Wyoming To Lead The Coal-To-Nuclear Transition

Coal and natural gas together produce two-thirds of our electricity, almost equally split between them. Nuclear produces 20%, hydro produces 7%, and renewables about 7%. Oil produces even more energy than either coal or gas, but it is used almost entirely for transportation except during Polar Vortexes when coal, gas and wind fail to produce their share.

But nuclear just powers along, rarely affected by anything.

This reliability of nuclear, plus carbon emissions as low as wind, are why Senator John Barrasso (R-WY), Energy Secretary Jennifer Granholm, Wyoming Governor Mark Gordon, TerraPower President and Chief Executive Officer Chris Levesque, Rocky Mountain Power President and Chief Executive Officer Gary Hoogeveen and Nuclear Energy Institute President and Chief Executive Officer Maria Korsnick attended an event at the Wyoming State Capitol to announce the intention to replace coal plants in the state with advanced nuclear power.

Interest for new nuclear plants is growing beyond Wyoming as states in the western region like Montana, Nebraska, Utah, Idaho and North Dakota reevaluate the role of nuclear energy – particularly applications for advanced nuclear reactors that pair well with wind and solar. And adds to the growing interest by utilities and technology developers like Tennessee Valley Authority and NuScale to enhance the coal-to-nuclear transition.

The European Union is also evaluating a coal-to-nuclear transition.

Even though U.S. coal plants have reduced their emissions significantly in the past several decades, State energy portfolios are eliminating coal, and increasing natural gas, as fast as possible. EIA projects that a total of 30 gigawatts of coal-fired generating capacity will retire by 2025.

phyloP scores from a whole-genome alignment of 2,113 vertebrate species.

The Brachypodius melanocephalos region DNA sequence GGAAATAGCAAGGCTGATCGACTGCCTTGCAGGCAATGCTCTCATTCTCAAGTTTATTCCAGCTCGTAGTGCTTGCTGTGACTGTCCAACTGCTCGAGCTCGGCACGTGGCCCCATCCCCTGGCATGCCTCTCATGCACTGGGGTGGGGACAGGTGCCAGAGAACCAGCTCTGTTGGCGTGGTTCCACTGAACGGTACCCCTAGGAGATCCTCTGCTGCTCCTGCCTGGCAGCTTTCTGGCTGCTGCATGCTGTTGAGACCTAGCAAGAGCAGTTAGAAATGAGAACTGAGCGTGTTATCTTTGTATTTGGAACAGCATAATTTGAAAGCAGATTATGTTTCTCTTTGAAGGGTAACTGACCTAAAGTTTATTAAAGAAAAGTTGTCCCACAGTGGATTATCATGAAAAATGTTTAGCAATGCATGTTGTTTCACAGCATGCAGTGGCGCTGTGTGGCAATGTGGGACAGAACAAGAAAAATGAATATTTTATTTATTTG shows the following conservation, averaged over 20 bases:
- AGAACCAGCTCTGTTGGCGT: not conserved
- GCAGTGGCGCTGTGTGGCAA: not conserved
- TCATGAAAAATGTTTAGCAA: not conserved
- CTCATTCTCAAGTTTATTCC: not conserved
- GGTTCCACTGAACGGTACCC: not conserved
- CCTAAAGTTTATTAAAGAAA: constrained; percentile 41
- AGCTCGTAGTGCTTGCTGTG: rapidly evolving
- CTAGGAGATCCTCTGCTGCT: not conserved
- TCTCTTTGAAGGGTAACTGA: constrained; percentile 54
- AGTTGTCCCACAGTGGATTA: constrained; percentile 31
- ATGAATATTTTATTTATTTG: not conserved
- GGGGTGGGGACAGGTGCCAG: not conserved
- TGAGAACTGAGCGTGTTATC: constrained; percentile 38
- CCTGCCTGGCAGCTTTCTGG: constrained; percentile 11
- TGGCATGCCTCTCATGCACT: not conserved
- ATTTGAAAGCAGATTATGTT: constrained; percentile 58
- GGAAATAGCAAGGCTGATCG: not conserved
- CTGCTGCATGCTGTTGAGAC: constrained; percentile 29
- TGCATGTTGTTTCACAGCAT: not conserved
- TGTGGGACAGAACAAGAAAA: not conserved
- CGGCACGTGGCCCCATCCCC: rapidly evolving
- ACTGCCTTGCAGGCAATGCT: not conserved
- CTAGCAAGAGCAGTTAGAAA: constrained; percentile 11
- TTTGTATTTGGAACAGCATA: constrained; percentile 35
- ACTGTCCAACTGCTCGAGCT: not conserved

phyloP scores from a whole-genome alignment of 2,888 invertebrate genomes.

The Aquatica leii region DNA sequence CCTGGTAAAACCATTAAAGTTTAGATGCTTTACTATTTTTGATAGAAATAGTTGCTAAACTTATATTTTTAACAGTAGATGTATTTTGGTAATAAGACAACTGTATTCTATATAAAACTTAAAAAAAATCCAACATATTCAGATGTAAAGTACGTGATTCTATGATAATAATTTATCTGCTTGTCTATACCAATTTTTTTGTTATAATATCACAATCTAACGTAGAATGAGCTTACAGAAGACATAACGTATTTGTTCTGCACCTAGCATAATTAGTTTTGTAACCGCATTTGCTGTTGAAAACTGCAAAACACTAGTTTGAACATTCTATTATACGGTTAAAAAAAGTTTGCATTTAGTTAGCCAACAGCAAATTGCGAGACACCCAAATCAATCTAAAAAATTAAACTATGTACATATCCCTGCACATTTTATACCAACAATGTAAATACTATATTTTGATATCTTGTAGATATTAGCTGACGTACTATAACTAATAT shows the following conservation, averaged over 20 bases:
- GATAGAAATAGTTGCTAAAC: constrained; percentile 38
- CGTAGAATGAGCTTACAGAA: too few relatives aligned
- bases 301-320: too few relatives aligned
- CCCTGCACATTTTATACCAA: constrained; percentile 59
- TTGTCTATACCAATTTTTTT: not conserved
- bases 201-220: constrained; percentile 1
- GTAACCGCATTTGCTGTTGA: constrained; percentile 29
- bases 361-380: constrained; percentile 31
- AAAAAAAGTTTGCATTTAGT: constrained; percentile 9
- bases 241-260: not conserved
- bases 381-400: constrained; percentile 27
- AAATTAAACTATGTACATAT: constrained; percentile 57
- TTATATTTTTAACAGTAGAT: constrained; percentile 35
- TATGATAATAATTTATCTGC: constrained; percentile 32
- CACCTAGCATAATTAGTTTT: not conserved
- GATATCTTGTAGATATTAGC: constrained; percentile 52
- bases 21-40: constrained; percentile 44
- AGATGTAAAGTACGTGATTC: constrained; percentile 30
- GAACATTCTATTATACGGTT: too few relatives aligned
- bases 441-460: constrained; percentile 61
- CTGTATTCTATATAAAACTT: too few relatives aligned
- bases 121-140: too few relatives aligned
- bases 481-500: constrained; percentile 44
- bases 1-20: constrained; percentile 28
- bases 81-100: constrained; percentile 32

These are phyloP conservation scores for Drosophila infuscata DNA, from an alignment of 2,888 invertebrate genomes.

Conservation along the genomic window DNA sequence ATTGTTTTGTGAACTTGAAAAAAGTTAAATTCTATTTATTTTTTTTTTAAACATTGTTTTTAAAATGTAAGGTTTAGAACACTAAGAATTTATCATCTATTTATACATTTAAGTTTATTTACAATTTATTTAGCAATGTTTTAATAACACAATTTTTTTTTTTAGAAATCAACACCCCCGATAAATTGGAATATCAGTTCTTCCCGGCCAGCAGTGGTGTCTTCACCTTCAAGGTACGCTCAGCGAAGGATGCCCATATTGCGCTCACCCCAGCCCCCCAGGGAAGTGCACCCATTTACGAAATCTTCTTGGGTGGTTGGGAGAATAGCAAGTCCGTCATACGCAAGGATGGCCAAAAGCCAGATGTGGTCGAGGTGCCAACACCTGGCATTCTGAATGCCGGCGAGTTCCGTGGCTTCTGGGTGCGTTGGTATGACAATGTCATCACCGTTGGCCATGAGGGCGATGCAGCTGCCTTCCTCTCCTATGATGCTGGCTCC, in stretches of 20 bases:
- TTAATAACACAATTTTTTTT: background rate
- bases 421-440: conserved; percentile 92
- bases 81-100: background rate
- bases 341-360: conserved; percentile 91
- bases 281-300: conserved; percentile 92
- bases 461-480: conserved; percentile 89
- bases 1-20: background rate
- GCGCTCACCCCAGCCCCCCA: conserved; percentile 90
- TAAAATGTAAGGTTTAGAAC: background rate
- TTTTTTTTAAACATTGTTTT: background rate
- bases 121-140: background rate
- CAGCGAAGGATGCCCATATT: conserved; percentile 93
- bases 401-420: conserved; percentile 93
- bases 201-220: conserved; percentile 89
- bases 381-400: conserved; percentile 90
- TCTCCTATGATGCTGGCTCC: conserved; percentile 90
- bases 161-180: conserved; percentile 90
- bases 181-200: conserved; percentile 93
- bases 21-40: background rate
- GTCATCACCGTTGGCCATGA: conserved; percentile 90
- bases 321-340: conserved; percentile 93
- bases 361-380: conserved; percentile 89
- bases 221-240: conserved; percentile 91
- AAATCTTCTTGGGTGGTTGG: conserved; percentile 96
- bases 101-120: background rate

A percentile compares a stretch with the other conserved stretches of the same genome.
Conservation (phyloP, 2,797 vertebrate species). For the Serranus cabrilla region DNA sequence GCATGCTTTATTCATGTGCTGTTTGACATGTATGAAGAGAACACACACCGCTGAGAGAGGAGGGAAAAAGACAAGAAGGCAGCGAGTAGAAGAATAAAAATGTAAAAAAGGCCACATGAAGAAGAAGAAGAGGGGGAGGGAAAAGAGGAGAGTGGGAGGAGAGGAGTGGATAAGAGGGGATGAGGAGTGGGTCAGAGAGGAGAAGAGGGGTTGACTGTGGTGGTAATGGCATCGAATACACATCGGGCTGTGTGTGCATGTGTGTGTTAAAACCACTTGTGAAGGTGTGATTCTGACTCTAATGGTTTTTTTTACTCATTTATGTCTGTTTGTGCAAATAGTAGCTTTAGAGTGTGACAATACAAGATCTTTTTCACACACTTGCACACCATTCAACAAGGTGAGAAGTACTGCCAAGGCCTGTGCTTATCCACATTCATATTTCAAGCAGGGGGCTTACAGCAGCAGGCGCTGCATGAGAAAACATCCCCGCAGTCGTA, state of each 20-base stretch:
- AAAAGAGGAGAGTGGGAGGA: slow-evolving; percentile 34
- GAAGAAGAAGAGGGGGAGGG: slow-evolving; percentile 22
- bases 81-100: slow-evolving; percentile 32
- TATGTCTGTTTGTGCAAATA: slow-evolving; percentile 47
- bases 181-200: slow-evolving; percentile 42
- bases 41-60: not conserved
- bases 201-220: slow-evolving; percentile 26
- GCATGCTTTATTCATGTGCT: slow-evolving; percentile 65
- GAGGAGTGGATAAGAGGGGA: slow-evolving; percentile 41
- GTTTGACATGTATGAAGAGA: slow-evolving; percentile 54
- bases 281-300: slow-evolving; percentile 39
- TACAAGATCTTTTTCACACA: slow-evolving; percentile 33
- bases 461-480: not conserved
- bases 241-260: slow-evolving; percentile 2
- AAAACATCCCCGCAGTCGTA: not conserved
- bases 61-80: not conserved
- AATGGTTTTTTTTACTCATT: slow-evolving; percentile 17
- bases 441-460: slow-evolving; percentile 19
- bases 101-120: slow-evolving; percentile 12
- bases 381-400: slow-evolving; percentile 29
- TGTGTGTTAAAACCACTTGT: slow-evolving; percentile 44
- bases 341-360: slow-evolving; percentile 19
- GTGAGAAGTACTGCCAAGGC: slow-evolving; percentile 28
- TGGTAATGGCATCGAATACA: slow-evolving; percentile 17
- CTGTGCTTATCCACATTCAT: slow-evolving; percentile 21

But the best replacement energy sources for coal are nuclear and hydro. These are hindered by extreme regulations, hostile politics, and poor financing options, all of which can be fixed with serious political will and public-private partnerships like the one described here.

Besides, there is considerable overlap between job functions at a coal power plant and a nuclear power plant. In fact, nuclear is uniquely positioned to redirect skilled workers from the coal power industry to new nuclear plants, while historically offering the highest median wage across the entire energy sector. Retaining these jobs support local communities that may otherwise be devastated by the shutdown of coal power stations.

With a recent surge in coal miners’ diseases, replacing coal with nuclear will be a good thing, since nuclear jobs are the safest of all jobs and lost work days in the nuclear industry from injury and disease are the lowest of any industry. Even cancer rates for nuclear workers are lower than the general population.

One thing quite dissimilar is fuel. Nuclear takes a million times less fuel than ocal to generate the same amount of electricity. We have enough uranium for thousands of years right now, but new technological breakthroughs from DOE’s PNNL and ORNL national laboratories have made extracting uranium from seawater within economic reach. Since U in seawater is continuously renewed through chemical reactions in the Earth’s crust, nuclear fuel made with U extracted from seawater makes nuclear power as renewable as solar, hydro and wind.

Most people think gas replacing coal is a slam-dunk. Indeed, natural gas continues to grow faster than all other sources in the United States and Europe. It is cheap, and will be for decades. Carbon emissions from gas are about half those of coal, even with its fugitive emissions, and it has none of coal’s nasty metal, particulate and sulfur emissions.